The ability to conjure of visions of the future or past is essential to
the work of imagination, which forms the basis of creativity. With imagination,
you can envision anything. Whether it’s a better life, a job with more money,
or a purple cat who disappears, your imagination is what you use to think about
the future. Imagination can also be used to think about what could happen in the
future that isn’t good. So, even if you only think about the worst things that
could happen, you’re still using your imagination. The trick in creativity and
learning to live a better life is to get the imagination to work for you.
“If you can imagine it, you can achieve it” – William Arthur Ward.
If you want to improve your life or the world, you have to know what
that means. By imagining a better life, you can plan the steps it takes to get
there. By imagining a better world, you can describe it to others, so everyone
knows what it will look like and they’ll want to get there. How do you use your
Write Down Your Dreams: Keeping a dream journal will allow you to harness the imagination that flows when you’re asleep. Keep the journal and a pencil near your bed; write down your dreams before you do anything else.
Make a Wish: In “Pure Imagination,” Gene Wilder sings about the world he created. He starts with making a wish. You can do the same. Make a wish, see yourself with the wish, now imagine how you got there.
Find a Mentor: Wilder invites the group to come with him and view what he’s created. It’s a jumping off point for a group of arguably unimaginative kids and adults to begin to explore their own imaginations.
Track Happy Accidents: Sometimes, you’ll misread or misspeak. Use that to jump into your imagination. Keep it written down.
Pure Imagination lyrics Hold your breath. Make a wish. Count to three. [Sung] Come with me And you’ll be In a world of Pure imagination Take a look And you’ll see Into your imagination We’ll begin With a spin Traveling in The world of my creation What we’ll see Will defy Explanation If you want to view paradise Simply look around and view it Anything you want to, do it Want to change the world? There’s nothing To it There is no Life I know To compare with Pure imagination Living there You’ll be free If you truly wish to be If you want to view paradise Simply look around and view it Anything you want to, do it Want to change the world? There’s nothing To it There is no Life I know To compare with Pure imagination Living there You’ll be free If you truly Wish to be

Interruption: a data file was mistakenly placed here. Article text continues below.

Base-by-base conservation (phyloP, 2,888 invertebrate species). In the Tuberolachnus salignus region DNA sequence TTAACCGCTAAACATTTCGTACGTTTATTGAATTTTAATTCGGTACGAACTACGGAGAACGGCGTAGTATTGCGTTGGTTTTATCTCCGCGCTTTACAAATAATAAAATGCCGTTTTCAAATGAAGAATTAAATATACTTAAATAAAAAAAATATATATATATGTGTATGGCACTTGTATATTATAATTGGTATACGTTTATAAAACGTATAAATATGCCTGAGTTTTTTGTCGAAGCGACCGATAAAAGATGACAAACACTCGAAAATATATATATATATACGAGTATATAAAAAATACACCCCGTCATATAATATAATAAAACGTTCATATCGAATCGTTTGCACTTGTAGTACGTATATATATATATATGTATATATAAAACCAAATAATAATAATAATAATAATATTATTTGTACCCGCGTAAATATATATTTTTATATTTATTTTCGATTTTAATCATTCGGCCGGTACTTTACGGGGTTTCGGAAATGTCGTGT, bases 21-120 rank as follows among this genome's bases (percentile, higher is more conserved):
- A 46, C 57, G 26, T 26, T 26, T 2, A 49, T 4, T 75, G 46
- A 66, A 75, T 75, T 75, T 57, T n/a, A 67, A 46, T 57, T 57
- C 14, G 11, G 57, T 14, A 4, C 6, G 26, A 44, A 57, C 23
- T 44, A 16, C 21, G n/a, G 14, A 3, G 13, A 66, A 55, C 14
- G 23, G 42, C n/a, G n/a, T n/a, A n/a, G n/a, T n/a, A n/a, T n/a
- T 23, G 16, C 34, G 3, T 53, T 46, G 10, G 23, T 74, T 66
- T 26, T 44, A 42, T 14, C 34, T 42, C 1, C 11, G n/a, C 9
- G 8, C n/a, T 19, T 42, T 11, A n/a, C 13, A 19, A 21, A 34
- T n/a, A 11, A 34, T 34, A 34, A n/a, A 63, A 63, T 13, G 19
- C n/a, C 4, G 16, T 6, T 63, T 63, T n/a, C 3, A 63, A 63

Ignaz Semmelweis could be seen as a cautionary tale for creatives. In 1846, he advocated for washing hands before delivering babies, and Vienna General saw an increase in mother and new born survival rates in the clinic where he worked. However, because he didn’t know why handwashing worked, he was derided by the medical and scientific community. He lost his job and his life because the establishment didn’t accept what he saw as common sense. “My way saves lives; of course, everyone should adopt it, even if we don’t know why.”
He was dealing with saving people’s lives and the scientific
community. Rather than someone jumping in to test Semmelweis’ theories and find